I’m pleased to be here to discuss strategies for a sustainable future.
As leaders of this industry, we face a variety of challenges, from weak global economies to rising public concerns about the safety of our products. But in every country I visit, the conversation quickly turns to shale gas and its impact on the chemical business.
Without question, the reversal of fortunes of the American chemical industry is one of the most remarkable stories flowing from the growth in unconventional oil and gas.
Today, I’ll share my perspective on this new energy landscape and the renaissance in American chemistry that it has ignited.
And looking beyond today’s shale gas advantage, I’ll also address how chemical companies around the world can sustain leading performance over the peaks and valleys of the business cycle.
The Big Picture
Let me start with the big picture.
The world is on the cusp of a new age of unconventional energy. It is transforming America’s energy future, unleashing economic growth, and improving the environment.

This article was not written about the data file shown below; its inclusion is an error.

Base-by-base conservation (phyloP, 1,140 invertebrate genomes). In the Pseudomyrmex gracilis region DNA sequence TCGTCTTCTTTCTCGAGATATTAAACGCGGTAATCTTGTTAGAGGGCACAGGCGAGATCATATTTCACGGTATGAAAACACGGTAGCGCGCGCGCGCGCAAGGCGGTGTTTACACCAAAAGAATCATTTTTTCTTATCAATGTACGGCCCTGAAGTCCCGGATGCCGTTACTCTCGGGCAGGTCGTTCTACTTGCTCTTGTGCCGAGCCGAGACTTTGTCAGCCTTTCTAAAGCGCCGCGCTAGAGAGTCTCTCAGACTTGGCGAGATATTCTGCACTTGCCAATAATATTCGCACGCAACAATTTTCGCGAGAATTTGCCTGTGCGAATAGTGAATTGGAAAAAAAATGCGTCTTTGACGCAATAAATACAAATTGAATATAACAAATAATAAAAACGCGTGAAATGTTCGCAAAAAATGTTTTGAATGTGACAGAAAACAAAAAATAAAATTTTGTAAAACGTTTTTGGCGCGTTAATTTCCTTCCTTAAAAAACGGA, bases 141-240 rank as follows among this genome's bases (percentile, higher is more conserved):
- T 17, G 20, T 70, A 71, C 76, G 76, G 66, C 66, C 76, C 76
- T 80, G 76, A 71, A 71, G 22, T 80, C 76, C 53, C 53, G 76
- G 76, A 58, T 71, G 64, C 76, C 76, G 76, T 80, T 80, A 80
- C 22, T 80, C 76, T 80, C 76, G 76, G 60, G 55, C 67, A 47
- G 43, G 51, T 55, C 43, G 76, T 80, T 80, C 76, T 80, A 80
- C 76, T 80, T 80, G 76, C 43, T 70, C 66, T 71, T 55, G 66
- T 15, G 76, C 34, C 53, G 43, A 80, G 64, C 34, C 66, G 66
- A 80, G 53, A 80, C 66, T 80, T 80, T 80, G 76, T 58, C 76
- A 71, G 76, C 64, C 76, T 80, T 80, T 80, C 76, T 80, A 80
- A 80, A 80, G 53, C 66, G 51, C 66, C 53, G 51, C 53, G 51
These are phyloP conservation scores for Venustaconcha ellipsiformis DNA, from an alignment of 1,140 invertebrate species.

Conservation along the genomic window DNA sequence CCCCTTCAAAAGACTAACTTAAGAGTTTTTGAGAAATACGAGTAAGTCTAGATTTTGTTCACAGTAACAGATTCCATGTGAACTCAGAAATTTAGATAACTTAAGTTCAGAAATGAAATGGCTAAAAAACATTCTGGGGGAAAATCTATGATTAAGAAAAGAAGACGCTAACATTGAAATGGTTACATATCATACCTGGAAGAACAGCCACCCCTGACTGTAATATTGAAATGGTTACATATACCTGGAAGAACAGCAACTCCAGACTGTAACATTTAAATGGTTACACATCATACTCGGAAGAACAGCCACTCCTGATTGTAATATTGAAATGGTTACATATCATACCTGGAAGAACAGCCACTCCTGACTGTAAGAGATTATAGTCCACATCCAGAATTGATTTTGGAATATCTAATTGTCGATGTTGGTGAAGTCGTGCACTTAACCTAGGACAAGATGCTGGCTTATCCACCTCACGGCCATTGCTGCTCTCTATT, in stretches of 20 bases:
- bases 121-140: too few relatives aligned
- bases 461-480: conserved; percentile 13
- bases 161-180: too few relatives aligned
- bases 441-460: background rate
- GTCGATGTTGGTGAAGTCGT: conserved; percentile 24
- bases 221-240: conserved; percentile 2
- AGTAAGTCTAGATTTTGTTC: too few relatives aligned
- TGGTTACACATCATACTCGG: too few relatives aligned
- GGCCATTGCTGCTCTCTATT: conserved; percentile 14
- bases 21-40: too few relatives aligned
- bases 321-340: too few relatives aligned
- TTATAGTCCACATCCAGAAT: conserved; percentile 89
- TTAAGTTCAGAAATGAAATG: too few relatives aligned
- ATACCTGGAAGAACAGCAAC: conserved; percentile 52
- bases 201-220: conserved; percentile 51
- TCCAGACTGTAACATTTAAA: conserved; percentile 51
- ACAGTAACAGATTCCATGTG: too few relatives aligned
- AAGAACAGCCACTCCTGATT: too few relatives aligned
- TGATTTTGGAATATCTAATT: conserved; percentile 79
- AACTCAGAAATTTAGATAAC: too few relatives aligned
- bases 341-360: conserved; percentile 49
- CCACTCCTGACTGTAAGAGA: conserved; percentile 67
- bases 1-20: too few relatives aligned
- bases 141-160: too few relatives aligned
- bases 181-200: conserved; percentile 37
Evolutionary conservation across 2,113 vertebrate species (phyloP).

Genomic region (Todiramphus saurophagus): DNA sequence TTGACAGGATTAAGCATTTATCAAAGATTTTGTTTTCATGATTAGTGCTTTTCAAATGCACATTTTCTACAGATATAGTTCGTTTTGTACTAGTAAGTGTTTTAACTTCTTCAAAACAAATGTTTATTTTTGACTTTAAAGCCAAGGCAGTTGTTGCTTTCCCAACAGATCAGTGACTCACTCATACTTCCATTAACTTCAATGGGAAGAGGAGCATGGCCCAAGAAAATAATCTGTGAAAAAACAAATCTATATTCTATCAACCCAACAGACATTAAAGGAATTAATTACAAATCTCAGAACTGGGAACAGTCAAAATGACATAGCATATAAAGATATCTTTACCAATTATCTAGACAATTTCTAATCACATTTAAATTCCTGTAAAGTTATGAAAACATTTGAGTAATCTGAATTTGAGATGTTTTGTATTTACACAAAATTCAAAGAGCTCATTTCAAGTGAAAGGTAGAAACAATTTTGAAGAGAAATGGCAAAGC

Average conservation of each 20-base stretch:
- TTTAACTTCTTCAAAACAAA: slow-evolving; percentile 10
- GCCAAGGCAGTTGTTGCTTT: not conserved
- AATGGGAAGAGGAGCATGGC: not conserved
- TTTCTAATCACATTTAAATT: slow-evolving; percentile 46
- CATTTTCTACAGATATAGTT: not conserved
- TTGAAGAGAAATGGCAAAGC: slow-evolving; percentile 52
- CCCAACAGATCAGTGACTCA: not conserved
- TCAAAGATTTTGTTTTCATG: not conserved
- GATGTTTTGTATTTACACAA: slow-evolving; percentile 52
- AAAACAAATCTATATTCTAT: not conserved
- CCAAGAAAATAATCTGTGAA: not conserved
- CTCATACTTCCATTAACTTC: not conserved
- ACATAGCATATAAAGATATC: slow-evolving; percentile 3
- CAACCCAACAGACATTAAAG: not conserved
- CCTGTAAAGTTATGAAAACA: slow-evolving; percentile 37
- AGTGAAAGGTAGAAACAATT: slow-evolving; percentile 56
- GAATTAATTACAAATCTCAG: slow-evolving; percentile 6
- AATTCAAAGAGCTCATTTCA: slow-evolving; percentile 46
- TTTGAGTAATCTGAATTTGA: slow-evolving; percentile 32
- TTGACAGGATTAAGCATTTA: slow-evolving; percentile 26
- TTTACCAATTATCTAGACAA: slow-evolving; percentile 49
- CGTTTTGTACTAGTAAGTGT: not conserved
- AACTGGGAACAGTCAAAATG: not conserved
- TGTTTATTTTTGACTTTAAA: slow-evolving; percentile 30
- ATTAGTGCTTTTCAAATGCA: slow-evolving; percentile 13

That energy future will be built on oil and natural gas. U.S. proven reserves of natural gas have grown close to 50 percent since 2005. We now have close to a century’s worth of supply.
Equally impressive is the growing production of unconventional oil, which by next year will have nearly halved U.S. oil and liquid fuel imports. ExxonMobil sees real prospects for North America transitioning to a net energy exporter by 2025.
Liquefied natural gas exports will be part of that picture. For example, an ExxonMobil joint venture here in Texas has proposed a world-class LNG export project. This $10 billion investment would generate an estimated $31 billion in economic gains over the life of the project. This includes 45,000 direct and indirect jobs during the five-year construction period, and thousands more permanent jobs as well.